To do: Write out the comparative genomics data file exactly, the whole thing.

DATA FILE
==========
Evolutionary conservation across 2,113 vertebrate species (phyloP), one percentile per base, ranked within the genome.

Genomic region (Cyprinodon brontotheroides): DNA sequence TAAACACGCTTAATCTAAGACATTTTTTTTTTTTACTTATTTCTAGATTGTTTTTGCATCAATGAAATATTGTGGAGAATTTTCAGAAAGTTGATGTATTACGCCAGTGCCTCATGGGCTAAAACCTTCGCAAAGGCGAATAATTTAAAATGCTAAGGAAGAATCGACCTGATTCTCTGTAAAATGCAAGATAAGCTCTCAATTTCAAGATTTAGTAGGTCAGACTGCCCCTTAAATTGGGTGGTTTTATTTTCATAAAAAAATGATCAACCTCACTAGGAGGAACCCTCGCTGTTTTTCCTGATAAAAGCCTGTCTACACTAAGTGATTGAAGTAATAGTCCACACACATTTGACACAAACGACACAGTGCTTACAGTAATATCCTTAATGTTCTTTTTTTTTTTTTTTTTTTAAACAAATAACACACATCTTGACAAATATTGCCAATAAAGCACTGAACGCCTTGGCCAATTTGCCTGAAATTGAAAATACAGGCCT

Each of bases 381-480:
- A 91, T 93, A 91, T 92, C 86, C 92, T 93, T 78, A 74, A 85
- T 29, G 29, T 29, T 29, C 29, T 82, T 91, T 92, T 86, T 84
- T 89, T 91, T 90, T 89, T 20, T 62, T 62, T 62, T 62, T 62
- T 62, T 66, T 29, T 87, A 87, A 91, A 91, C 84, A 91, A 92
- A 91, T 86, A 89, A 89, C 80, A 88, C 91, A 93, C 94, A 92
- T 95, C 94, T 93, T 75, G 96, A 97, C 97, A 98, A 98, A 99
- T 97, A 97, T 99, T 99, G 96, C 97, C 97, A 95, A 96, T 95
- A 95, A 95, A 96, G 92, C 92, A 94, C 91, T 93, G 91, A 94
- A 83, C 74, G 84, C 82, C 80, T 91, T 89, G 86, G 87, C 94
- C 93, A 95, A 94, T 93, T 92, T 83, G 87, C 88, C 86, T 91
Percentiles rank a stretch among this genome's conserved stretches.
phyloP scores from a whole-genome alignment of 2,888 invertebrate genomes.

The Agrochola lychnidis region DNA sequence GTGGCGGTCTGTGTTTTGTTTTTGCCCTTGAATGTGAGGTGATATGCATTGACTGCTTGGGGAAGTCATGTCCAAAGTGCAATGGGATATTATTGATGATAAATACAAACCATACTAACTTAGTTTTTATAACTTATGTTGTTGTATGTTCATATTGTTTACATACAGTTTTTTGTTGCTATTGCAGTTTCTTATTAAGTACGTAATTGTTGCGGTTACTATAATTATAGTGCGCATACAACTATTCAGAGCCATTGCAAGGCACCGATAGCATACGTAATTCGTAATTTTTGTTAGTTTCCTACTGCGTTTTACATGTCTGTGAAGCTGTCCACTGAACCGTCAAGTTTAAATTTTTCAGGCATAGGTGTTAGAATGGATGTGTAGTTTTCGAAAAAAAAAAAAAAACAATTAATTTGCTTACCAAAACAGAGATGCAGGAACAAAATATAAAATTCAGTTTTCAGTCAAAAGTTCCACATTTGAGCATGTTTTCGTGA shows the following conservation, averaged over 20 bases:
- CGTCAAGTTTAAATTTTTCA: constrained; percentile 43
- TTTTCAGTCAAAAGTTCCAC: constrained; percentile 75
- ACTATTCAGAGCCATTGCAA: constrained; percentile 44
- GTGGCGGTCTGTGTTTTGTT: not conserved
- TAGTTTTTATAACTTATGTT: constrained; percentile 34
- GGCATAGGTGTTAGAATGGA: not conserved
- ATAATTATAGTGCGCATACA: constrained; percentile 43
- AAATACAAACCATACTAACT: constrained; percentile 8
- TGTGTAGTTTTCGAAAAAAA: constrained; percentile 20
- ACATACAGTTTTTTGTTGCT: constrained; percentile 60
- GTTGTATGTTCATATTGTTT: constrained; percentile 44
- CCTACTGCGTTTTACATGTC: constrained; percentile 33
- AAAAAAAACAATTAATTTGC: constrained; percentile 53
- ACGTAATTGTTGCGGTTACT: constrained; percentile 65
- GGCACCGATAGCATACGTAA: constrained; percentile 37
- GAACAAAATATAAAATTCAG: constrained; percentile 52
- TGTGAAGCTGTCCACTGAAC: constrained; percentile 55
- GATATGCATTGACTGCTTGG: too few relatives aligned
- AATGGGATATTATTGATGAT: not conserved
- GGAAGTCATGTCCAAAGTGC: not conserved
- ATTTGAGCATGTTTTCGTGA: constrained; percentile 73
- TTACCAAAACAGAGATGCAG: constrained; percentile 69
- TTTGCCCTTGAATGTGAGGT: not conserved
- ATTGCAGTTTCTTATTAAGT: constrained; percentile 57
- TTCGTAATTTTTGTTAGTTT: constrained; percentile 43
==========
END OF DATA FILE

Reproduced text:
Evolutionary conservation across 2,113 vertebrate species (phyloP), one percentile per base, ranked within the genome.

Genomic region (Cyprinodon brontotheroides): DNA sequence TAAACACGCTTAATCTAAGACATTTTTTTTTTTTACTTATTTCTAGATTGTTTTTGCATCAATGAAATATTGTGGAGAATTTTCAGAAAGTTGATGTATTACGCCAGTGCCTCATGGGCTAAAACCTTCGCAAAGGCGAATAATTTAAAATGCTAAGGAAGAATCGACCTGATTCTCTGTAAAATGCAAGATAAGCTCTCAATTTCAAGATTTAGTAGGTCAGACTGCCCCTTAAATTGGGTGGTTTTATTTTCATAAAAAAATGATCAACCTCACTAGGAGGAACCCTCGCTGTTTTTCCTGATAAAAGCCTGTCTACACTAAGTGATTGAAGTAATAGTCCACACACATTTGACACAAACGACACAGTGCTTACAGTAATATCCTTAATGTTCTTTTTTTTTTTTTTTTTTTAAACAAATAACACACATCTTGACAAATATTGCCAATAAAGCACTGAACGCCTTGGCCAATTTGCCTGAAATTGAAAATACAGGCCT

Each of bases 381-480:
- A 91, T 93, A 91, T 92, C 86, C 92, T 93, T 78, A 74, A 85
- T 29, G 29, T 29, T 29, C 29, T 82, T 91, T 92, T 86, T 84
- T 89, T 91, T 90, T 89, T 20, T 62, T 62, T 62, T 62, T 62
- T 62, T 66, T 29, T 87, A 87, A 91, A 91, C 84, A 91, A 92
- A 91, T 86, A 89, A 89, C 80, A 88, C 91, A 93, C 94, A 92
- T 95, C 94, T 93, T 75, G 96, A 97, C 97, A 98, A 98, A 99
- T 97, A 97, T 99, T 99, G 96, C 97, C 97, A 95, A 96, T 95
- A 95, A 95, A 96, G 92, C 92, A 94, C 91, T 93, G 91, A 94
- A 83, C 74, G 84, C 82, C 80, T 91, T 89, G 86, G 87, C 94
- C 93, A 95, A 94, T 93, T 92, T 83, G 87, C 88, C 86, T 91
Percentiles rank a stretch among this genome's conserved stretches.
phyloP scores from a whole-genome alignment of 2,888 invertebrate genomes.

The Agrochola lychnidis region DNA sequence GTGGCGGTCTGTGTTTTGTTTTTGCCCTTGAATGTGAGGTGATATGCATTGACTGCTTGGGGAAGTCATGTCCAAAGTGCAATGGGATATTATTGATGATAAATACAAACCATACTAACTTAGTTTTTATAACTTATGTTGTTGTATGTTCATATTGTTTACATACAGTTTTTTGTTGCTATTGCAGTTTCTTATTAAGTACGTAATTGTTGCGGTTACTATAATTATAGTGCGCATACAACTATTCAGAGCCATTGCAAGGCACCGATAGCATACGTAATTCGTAATTTTTGTTAGTTTCCTACTGCGTTTTACATGTCTGTGAAGCTGTCCACTGAACCGTCAAGTTTAAATTTTTCAGGCATAGGTGTTAGAATGGATGTGTAGTTTTCGAAAAAAAAAAAAAAACAATTAATTTGCTTACCAAAACAGAGATGCAGGAACAAAATATAAAATTCAGTTTTCAGTCAAAAGTTCCACATTTGAGCATGTTTTCGTGA shows the following conservation, averaged over 20 bases:
- CGTCAAGTTTAAATTTTTCA: constrained; percentile 43
- TTTTCAGTCAAAAGTTCCAC: constrained; percentile 75
- ACTATTCAGAGCCATTGCAA: constrained; percentile 44
- GTGGCGGTCTGTGTTTTGTT: not conserved
- TAGTTTTTATAACTTATGTT: constrained; percentile 34
- GGCATAGGTGTTAGAATGGA: not conserved
- ATAATTATAGTGCGCATACA: constrained; percentile 43
- AAATACAAACCATACTAACT: constrained; percentile 8
- TGTGTAGTTTTCGAAAAAAA: constrained; percentile 20
- ACATACAGTTTTTTGTTGCT: constrained; percentile 60
- GTTGTATGTTCATATTGTTT: constrained; percentile 44
- CCTACTGCGTTTTACATGTC: constrained; percentile 33
- AAAAAAAACAATTAATTTGC: constrained; percentile 53
- ACGTAATTGTTGCGGTTACT: constrained; percentile 65
- GGCACCGATAGCATACGTAA: constrained; percentile 37
- GAACAAAATATAAAATTCAG: constrained; percentile 52
- TGTGAAGCTGTCCACTGAAC: constrained; percentile 55
- GATATGCATTGACTGCTTGG: too few relatives aligned
- AATGGGATATTATTGATGAT: not conserved
- GGAAGTCATGTCCAAAGTGC: not conserved
- ATTTGAGCATGTTTTCGTGA: constrained; percentile 73
- TTACCAAAACAGAGATGCAG: constrained; percentile 69
- TTTGCCCTTGAATGTGAGGT: not conserved
- ATTGCAGTTTCTTATTAAGT: constrained; percentile 57
- TTCGTAATTTTTGTTAGTTT: constrained; percentile 43